• Mars, the Red Planet

Mars, the Red Planet (Photo : Reuters)

NASA is set to launch the Interior Exploration using Seismic Investigations, Geodesy and Heat Transport (InSight) lander in September 2016, along with two small cube satellites or CubeSats, which are relatively easy to build and design and not expensive to place in orbit.

Formerly called GEMS, the InSight mission will place a lander on the red planed designed to drill beneath the surface. Accompanying the stationary lander to Mars are the two CubeSats designed as communication relays, according to NASA's Jet Propulsion Laboratory in California Institute of Technology.

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The InSight mission will also investigate the deep interior of Mars to better understand its evolution as a rocky planet. Through NASA's Discovery Program for launch in 2016, the mission was provisionally chosen for funding.

To study the interior structure of Mars as part of its investigation, InSight will use a heat-flow probe and a seismometer. The spacecraft design is based on the Phoenix Mars lander mission by NASA, which was successful.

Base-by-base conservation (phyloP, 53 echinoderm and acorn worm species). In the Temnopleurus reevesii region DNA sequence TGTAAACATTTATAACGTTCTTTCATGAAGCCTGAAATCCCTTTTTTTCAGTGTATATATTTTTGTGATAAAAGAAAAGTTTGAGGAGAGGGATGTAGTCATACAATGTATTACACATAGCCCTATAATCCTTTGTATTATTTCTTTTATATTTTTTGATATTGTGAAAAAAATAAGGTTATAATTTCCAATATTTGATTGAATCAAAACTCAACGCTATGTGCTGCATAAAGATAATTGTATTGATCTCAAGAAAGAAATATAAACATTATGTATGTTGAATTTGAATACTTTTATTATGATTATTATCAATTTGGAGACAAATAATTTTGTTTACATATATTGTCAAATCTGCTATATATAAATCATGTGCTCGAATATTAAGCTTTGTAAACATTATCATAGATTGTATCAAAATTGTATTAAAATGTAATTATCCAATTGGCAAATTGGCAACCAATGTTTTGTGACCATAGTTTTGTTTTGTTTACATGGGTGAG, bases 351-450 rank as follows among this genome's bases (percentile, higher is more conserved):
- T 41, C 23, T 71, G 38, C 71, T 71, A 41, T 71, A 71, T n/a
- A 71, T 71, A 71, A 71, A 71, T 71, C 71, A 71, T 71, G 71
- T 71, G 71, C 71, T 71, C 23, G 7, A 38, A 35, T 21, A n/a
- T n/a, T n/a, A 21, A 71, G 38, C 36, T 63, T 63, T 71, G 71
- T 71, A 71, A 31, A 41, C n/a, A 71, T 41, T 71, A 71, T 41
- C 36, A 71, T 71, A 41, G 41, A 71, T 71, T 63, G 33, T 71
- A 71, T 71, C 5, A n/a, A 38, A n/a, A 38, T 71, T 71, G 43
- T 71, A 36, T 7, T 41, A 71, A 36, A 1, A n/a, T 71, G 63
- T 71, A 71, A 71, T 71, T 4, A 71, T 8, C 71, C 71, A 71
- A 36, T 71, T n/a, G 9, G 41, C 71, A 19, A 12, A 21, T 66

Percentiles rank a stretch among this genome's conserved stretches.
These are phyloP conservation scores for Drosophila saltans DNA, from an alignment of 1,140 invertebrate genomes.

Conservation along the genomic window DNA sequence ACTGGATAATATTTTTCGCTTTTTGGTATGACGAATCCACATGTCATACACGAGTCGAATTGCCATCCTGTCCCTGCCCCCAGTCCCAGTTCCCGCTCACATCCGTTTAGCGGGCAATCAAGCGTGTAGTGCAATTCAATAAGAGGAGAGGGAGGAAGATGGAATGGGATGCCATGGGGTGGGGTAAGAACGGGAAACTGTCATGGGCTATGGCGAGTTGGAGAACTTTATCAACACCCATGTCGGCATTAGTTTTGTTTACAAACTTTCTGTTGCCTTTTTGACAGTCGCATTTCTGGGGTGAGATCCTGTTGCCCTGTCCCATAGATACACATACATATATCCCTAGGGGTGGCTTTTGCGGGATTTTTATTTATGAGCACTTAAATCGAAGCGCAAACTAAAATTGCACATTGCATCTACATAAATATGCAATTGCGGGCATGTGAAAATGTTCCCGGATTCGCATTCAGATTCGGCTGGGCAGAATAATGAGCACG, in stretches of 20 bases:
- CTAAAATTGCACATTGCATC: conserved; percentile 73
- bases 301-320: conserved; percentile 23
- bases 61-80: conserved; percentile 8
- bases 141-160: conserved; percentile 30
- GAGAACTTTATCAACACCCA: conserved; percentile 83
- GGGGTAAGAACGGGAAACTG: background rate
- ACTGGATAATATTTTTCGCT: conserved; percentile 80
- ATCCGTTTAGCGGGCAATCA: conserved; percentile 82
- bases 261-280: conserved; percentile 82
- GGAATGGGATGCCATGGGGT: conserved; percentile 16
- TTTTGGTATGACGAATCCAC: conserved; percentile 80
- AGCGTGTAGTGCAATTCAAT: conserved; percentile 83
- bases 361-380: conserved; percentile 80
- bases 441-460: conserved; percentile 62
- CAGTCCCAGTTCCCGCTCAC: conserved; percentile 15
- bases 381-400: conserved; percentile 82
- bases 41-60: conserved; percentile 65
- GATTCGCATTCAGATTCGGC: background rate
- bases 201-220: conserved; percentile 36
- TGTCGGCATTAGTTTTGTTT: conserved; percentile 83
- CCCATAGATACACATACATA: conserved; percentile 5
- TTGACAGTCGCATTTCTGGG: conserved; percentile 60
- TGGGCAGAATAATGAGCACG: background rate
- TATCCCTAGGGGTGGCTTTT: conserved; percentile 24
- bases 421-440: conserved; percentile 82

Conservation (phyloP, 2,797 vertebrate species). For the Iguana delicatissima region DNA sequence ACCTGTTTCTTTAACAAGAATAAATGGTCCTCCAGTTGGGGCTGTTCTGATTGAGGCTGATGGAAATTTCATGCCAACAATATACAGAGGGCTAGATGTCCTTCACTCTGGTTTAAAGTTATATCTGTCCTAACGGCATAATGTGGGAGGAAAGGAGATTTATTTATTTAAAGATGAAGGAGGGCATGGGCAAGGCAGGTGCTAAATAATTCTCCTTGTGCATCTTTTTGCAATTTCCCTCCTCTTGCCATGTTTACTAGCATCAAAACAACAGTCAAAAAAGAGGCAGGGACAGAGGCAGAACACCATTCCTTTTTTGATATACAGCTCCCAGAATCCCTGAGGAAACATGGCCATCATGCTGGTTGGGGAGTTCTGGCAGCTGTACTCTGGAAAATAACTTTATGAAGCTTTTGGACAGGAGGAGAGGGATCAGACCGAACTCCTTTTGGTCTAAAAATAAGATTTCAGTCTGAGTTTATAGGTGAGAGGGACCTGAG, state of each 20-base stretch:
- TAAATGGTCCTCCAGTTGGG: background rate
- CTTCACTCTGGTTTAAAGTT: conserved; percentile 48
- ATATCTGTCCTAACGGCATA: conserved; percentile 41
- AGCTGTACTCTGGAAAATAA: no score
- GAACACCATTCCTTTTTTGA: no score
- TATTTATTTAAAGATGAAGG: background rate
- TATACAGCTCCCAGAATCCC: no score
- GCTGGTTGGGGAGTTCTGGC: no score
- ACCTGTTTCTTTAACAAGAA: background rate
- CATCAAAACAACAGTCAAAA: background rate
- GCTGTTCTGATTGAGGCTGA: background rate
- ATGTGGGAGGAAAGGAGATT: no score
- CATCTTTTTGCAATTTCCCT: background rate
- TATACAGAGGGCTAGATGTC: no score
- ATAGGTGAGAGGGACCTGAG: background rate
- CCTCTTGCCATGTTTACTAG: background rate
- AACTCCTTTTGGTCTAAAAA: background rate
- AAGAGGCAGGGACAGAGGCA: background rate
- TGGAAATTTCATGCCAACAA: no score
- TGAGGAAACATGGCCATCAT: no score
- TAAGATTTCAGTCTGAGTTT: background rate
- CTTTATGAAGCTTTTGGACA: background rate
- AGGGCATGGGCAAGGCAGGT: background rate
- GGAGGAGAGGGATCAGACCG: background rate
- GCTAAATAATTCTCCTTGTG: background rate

While CubeSats are typically boxes that are about 4 inches square, the satellites dubbed Mars Cube One (MarCO) being built by NASA engineers are six unit CubeSats that about 14.4 by 9.5 inches.

In a statement, NASA's planetary science division director Jim Green explained that MarCO will fly independently to Mars and it is "an experimental capability that has been added to the InSight mission, but is not needed for mission success."

When the stationary raft InSight arrives in Mars in 2016, the Mars Reconnaissance Orbiter (MRO) will receive updates and forward them to Earth. While transmitting in a different band, the MRO cannot receive information in one band but MarCo can simultaneously transmit in X-band and receive in UHF and X-band frequencies.